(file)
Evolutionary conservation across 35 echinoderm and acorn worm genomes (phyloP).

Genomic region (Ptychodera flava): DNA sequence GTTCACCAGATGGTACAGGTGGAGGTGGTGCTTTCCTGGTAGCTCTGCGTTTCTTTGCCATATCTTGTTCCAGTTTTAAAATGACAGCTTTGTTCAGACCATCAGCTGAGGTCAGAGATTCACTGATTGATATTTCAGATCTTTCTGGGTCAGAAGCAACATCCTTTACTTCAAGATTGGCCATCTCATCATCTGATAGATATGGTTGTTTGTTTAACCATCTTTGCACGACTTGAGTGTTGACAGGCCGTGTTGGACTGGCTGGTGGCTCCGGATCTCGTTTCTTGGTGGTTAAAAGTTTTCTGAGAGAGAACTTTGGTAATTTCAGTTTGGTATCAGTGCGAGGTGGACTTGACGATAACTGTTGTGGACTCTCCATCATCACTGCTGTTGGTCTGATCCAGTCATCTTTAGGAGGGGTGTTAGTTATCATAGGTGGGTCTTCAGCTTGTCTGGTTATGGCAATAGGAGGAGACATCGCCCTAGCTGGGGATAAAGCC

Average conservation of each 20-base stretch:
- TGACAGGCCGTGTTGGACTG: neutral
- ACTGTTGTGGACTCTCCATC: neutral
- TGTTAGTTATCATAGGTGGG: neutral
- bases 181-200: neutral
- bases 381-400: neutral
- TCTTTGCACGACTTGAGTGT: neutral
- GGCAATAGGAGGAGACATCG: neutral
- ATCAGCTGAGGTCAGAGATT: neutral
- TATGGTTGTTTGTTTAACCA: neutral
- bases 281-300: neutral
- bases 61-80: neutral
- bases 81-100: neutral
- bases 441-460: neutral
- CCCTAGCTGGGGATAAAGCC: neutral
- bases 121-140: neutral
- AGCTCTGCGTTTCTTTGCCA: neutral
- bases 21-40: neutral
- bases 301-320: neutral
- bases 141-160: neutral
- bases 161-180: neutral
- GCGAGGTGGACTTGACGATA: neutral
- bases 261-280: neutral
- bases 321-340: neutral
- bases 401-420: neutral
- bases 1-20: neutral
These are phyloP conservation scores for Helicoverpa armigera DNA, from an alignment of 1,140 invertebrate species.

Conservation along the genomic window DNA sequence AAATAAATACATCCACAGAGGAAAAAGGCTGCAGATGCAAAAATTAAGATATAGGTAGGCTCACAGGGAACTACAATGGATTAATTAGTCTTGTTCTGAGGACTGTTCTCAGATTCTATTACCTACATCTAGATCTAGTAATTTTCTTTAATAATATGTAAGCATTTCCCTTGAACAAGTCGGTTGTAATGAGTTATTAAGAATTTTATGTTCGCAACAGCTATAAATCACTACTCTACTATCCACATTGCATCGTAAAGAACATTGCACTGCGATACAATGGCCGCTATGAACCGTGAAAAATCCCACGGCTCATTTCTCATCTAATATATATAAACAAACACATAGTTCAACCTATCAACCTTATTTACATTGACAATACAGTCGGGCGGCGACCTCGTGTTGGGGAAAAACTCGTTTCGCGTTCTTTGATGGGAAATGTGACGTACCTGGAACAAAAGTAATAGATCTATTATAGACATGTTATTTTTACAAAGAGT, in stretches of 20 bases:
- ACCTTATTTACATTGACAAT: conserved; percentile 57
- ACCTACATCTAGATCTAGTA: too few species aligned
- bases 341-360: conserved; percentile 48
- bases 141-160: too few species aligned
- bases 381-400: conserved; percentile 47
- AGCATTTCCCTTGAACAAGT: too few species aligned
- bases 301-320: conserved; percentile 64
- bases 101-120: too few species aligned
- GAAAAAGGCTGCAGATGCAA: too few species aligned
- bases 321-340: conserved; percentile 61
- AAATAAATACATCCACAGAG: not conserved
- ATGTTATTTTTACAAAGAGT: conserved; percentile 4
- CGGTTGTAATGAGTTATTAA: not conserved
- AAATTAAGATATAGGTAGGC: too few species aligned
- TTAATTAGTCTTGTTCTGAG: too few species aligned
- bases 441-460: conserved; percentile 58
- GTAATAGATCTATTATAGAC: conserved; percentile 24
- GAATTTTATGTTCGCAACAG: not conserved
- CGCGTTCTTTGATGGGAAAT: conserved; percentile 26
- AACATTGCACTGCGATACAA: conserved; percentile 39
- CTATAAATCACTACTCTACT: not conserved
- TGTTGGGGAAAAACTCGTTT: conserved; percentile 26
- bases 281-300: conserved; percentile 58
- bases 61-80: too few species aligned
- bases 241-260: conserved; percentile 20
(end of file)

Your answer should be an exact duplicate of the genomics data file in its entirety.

Evolutionary conservation across 35 echinoderm and acorn worm genomes (phyloP).

Genomic region (Ptychodera flava): DNA sequence GTTCACCAGATGGTACAGGTGGAGGTGGTGCTTTCCTGGTAGCTCTGCGTTTCTTTGCCATATCTTGTTCCAGTTTTAAAATGACAGCTTTGTTCAGACCATCAGCTGAGGTCAGAGATTCACTGATTGATATTTCAGATCTTTCTGGGTCAGAAGCAACATCCTTTACTTCAAGATTGGCCATCTCATCATCTGATAGATATGGTTGTTTGTTTAACCATCTTTGCACGACTTGAGTGTTGACAGGCCGTGTTGGACTGGCTGGTGGCTCCGGATCTCGTTTCTTGGTGGTTAAAAGTTTTCTGAGAGAGAACTTTGGTAATTTCAGTTTGGTATCAGTGCGAGGTGGACTTGACGATAACTGTTGTGGACTCTCCATCATCACTGCTGTTGGTCTGATCCAGTCATCTTTAGGAGGGGTGTTAGTTATCATAGGTGGGTCTTCAGCTTGTCTGGTTATGGCAATAGGAGGAGACATCGCCCTAGCTGGGGATAAAGCC

Average conservation of each 20-base stretch:
- TGACAGGCCGTGTTGGACTG: neutral
- ACTGTTGTGGACTCTCCATC: neutral
- TGTTAGTTATCATAGGTGGG: neutral
- bases 181-200: neutral
- bases 381-400: neutral
- TCTTTGCACGACTTGAGTGT: neutral
- GGCAATAGGAGGAGACATCG: neutral
- ATCAGCTGAGGTCAGAGATT: neutral
- TATGGTTGTTTGTTTAACCA: neutral
- bases 281-300: neutral
- bases 61-80: neutral
- bases 81-100: neutral
- bases 441-460: neutral
- CCCTAGCTGGGGATAAAGCC: neutral
- bases 121-140: neutral
- AGCTCTGCGTTTCTTTGCCA: neutral
- bases 21-40: neutral
- bases 301-320: neutral
- bases 141-160: neutral
- bases 161-180: neutral
- GCGAGGTGGACTTGACGATA: neutral
- bases 261-280: neutral
- bases 321-340: neutral
- bases 401-420: neutral
- bases 1-20: neutral
These are phyloP conservation scores for Helicoverpa armigera DNA, from an alignment of 1,140 invertebrate species.

Conservation along the genomic window DNA sequence AAATAAATACATCCACAGAGGAAAAAGGCTGCAGATGCAAAAATTAAGATATAGGTAGGCTCACAGGGAACTACAATGGATTAATTAGTCTTGTTCTGAGGACTGTTCTCAGATTCTATTACCTACATCTAGATCTAGTAATTTTCTTTAATAATATGTAAGCATTTCCCTTGAACAAGTCGGTTGTAATGAGTTATTAAGAATTTTATGTTCGCAACAGCTATAAATCACTACTCTACTATCCACATTGCATCGTAAAGAACATTGCACTGCGATACAATGGCCGCTATGAACCGTGAAAAATCCCACGGCTCATTTCTCATCTAATATATATAAACAAACACATAGTTCAACCTATCAACCTTATTTACATTGACAATACAGTCGGGCGGCGACCTCGTGTTGGGGAAAAACTCGTTTCGCGTTCTTTGATGGGAAATGTGACGTACCTGGAACAAAAGTAATAGATCTATTATAGACATGTTATTTTTACAAAGAGT, in stretches of 20 bases:
- ACCTTATTTACATTGACAAT: conserved; percentile 57
- ACCTACATCTAGATCTAGTA: too few species aligned
- bases 341-360: conserved; percentile 48
- bases 141-160: too few species aligned
- bases 381-400: conserved; percentile 47
- AGCATTTCCCTTGAACAAGT: too few species aligned
- bases 301-320: conserved; percentile 64
- bases 101-120: too few species aligned
- GAAAAAGGCTGCAGATGCAA: too few species aligned
- bases 321-340: conserved; percentile 61
- AAATAAATACATCCACAGAG: not conserved
- ATGTTATTTTTACAAAGAGT: conserved; percentile 4
- CGGTTGTAATGAGTTATTAA: not conserved
- AAATTAAGATATAGGTAGGC: too few species aligned
- TTAATTAGTCTTGTTCTGAG: too few species aligned
- bases 441-460: conserved; percentile 58
- GTAATAGATCTATTATAGAC: conserved; percentile 24
- GAATTTTATGTTCGCAACAG: not conserved
- CGCGTTCTTTGATGGGAAAT: conserved; percentile 26
- AACATTGCACTGCGATACAA: conserved; percentile 39
- CTATAAATCACTACTCTACT: not conserved
- TGTTGGGGAAAAACTCGTTT: conserved; percentile 26
- bases 281-300: conserved; percentile 58
- bases 61-80: too few species aligned
- bases 241-260: conserved; percentile 20